Today the college focuses on mature students (i.e. those above the age of 21), both for undergraduate and graduate studies. The college tries to continue its liberal and pioneering ethos, considering its mature student focus as a modern means of providing higher education to those that have, in the past, been excluded from it. In its early days, the College supported reforming causes, such as the repeal of the Test and Corporation Acts and the abolition of slavery. In 1901 the College was the first academic institution in Britain to accept a female candidate for the Nonconformist ministry. In the 1920s and 1930s the College provided courses for the Workers' Educational Association.

Harris Manchester College is the base for the Farmington Institute for Christian Studies, which sponsors the ongoing training of teachers of religious education.

Student life

Despite the small student body, the college offers a wide array of courses and has a very international atmosphere. Most undergraduate tutorials are carried out in the college, though for some specialist papers undergraduates may be sent to tutors in other colleges.

Members are generally expected to dine in the Arlosh Hall, where there is a twice-weekly formal dinner at which grace is always recited and students dress in jackets, ties, and gowns.

Aside from the College punt, The Royle Yacht, and a croquet lawn and fishing fountain, the college has no real sports facilities. However, the College is collectively a member of a central Oxford gym and health club to which members of the college have free access. In recent years the college's basketball team has been exceptionally successful, winning third place in the intercollegiate cuppers tournament last year. Moreover, Harris Manchester also has an affiliation with neighbouring Wadham College for those interested in becoming members of Wadham College Boat Club and other popular sports.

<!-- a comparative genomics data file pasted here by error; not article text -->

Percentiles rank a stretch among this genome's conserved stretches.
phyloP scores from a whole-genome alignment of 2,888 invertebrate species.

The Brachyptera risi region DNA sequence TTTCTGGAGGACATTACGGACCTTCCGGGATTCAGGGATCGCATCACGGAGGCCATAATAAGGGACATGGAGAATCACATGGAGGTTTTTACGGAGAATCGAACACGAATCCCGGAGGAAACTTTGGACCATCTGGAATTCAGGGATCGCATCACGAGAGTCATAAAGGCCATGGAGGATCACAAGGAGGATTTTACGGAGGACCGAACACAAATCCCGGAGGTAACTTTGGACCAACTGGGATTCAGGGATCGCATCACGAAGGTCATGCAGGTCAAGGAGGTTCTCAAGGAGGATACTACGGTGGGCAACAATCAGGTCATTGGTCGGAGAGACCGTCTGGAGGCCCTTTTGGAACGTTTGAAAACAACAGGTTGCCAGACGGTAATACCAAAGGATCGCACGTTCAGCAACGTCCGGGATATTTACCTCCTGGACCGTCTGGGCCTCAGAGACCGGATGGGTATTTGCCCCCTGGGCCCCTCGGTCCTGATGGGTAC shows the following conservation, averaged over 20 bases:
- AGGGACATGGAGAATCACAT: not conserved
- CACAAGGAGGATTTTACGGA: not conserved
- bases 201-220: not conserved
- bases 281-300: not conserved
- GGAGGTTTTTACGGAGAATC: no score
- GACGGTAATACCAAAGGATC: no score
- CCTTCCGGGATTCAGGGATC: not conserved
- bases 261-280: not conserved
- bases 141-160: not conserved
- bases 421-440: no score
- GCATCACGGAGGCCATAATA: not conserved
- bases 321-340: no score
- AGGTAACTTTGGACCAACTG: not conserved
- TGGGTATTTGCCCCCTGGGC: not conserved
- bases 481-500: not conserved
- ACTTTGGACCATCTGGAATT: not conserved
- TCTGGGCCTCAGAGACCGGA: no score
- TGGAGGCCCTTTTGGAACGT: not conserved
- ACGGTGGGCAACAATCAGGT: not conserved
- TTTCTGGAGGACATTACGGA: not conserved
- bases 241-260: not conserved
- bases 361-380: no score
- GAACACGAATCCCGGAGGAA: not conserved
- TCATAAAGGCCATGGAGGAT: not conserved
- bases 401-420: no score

The college boasts one of the largest, if not the largest, specialist non-conformist college theological libraries in Oxford - it owns approximately 70,000 items. The collection has been built up and developed over the two hundred years of the College's existence. It includes a range of artefacts, an antiquarian book collection, and a large collection of manuscripts relating to the college and a specialist collection relating to the Non Conformist and Dissenting movement in England.

The college is also the home of a chapel with ornate wood carvings, an organ, and notable stained-glass windows by Sir Edward Burne-Jones and William Morris.

  • Ralph Waller
  • Charles Wellbeloved
  • John Kenrick
  • Joseph Priestley
  • John Dalton
  • William Gaskell
  • L. P. Jacks
  • Francis William Newman
  • James Martineau
  • Sir Sarvepalli Radhakrishnan
Notable Unitarian alumni
  • James Martineau, later the principal of his alma mater
  • William Gaskell
  • Philip Pearsall Carpenter
  • John James Tayler, later the principal also
  • Joseph Hunter, antiquarian
  • Joseph Hutton
  • William Raynor Wood
  • Daniel Jones
  • William Turner the younger
  • James Yates
  • Robert Wallace, later the principal also
  • Mark Philips, prominent Member of Parliament
  • Edward Worthington